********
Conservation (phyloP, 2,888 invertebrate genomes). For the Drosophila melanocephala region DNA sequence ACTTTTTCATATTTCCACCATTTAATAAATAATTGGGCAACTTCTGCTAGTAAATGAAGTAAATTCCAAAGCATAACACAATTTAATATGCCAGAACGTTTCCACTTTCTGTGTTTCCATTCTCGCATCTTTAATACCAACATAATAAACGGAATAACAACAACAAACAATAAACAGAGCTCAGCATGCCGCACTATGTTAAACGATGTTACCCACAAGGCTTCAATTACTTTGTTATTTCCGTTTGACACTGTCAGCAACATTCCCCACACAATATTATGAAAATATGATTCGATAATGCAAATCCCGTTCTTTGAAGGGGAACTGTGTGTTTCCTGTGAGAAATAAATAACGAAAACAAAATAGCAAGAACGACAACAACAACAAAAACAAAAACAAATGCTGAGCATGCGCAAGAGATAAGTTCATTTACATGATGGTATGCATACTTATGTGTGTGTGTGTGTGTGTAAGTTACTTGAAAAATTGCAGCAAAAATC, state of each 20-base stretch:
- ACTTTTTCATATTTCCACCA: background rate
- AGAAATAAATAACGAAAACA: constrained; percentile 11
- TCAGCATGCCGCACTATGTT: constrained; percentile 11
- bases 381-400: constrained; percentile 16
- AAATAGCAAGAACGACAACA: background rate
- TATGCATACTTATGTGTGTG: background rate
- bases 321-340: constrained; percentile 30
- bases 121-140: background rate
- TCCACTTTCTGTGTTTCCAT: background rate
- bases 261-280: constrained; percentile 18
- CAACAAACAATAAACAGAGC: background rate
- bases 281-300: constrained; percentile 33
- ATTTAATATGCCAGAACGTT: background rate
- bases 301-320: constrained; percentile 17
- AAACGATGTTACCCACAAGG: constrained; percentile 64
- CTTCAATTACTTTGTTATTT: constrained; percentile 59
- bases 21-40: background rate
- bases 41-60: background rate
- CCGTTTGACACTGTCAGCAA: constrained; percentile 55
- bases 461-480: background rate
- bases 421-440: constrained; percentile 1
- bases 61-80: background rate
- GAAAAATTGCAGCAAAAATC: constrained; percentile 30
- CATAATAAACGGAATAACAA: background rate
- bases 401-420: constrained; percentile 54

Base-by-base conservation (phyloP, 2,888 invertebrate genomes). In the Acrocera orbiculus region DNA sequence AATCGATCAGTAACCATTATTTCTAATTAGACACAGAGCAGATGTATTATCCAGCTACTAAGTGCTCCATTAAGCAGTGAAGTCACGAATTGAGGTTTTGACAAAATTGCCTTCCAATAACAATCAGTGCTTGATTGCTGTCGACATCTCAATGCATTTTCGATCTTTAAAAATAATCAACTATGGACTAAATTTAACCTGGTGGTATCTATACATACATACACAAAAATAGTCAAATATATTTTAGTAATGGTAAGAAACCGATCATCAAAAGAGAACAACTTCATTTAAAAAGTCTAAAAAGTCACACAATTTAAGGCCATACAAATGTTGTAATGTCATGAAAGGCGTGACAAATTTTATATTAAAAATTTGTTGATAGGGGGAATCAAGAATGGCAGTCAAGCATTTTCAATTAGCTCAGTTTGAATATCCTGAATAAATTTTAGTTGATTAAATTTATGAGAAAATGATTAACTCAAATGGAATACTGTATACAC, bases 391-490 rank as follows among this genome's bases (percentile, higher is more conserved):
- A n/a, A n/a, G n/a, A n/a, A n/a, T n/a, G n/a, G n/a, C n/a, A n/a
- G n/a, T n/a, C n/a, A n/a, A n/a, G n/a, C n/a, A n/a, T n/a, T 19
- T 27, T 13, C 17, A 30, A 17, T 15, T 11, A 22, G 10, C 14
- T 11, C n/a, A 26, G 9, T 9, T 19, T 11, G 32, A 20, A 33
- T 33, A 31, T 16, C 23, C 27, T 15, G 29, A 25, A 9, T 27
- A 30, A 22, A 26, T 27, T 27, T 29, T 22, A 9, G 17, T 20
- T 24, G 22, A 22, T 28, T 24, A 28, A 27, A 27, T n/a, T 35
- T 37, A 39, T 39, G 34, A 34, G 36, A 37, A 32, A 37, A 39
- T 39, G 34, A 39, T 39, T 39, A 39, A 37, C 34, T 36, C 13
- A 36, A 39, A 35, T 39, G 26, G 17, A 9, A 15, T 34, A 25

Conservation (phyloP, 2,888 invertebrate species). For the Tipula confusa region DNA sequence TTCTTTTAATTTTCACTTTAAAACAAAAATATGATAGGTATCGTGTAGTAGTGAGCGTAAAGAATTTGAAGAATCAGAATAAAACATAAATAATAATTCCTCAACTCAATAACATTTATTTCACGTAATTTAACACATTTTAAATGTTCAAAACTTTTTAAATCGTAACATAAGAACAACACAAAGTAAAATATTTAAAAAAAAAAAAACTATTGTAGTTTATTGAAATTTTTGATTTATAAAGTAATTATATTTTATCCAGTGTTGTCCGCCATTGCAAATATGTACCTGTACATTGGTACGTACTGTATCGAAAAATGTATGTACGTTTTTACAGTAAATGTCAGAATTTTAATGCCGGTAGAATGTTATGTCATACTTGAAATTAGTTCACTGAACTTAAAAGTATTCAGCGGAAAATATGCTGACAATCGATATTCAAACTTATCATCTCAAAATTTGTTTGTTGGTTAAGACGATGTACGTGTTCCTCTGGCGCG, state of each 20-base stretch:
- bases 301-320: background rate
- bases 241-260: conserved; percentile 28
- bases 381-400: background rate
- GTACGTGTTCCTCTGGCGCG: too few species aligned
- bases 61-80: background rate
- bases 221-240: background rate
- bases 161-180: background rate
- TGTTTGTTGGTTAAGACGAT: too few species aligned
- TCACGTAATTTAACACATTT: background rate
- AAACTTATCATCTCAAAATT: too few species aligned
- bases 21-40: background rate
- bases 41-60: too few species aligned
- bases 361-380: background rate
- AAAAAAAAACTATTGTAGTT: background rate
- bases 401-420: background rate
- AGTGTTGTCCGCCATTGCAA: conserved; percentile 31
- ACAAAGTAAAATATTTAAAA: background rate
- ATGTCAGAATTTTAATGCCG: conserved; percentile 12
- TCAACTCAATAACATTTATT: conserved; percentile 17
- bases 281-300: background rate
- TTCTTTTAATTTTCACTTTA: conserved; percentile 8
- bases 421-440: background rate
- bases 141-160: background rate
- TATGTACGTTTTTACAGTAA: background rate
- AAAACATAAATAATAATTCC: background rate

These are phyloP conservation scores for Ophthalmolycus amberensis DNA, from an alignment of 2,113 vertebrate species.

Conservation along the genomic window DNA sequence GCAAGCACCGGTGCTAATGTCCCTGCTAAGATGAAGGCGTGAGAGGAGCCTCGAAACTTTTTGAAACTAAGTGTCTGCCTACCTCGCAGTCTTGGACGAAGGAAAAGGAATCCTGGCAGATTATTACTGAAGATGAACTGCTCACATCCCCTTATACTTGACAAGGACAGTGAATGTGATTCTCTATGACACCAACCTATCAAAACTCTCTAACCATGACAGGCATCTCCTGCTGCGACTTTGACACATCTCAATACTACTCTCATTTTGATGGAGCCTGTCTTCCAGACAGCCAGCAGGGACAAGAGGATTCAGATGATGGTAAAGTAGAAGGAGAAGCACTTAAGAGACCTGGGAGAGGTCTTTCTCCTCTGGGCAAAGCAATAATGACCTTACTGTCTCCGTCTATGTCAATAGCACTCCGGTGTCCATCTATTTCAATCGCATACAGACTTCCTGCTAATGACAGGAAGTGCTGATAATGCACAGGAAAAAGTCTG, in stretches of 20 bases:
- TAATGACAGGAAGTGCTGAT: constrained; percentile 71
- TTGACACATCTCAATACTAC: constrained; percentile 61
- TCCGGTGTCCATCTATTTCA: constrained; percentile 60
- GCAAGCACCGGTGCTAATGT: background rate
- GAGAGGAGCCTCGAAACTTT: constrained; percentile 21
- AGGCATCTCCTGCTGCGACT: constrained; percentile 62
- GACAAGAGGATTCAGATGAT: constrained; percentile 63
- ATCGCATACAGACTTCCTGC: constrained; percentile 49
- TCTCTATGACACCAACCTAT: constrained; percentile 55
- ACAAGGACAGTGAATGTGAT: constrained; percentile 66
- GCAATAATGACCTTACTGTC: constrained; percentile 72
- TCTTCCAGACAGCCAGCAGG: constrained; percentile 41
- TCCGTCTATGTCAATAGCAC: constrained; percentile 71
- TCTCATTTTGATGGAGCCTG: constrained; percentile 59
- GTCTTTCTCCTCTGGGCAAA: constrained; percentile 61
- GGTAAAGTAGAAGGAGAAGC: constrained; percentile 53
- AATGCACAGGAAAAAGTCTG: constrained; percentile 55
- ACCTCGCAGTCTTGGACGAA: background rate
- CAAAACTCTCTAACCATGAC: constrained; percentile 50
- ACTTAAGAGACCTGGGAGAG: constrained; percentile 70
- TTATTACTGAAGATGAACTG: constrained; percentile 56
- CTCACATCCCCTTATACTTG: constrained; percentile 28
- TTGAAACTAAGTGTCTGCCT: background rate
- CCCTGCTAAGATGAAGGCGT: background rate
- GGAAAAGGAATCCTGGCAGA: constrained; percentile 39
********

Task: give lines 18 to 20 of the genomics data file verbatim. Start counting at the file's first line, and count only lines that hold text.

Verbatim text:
- bases 21-40: background rate
- bases 41-60: background rate
- CCGTTTGACACTGTCAGCAA: constrained; percentile 55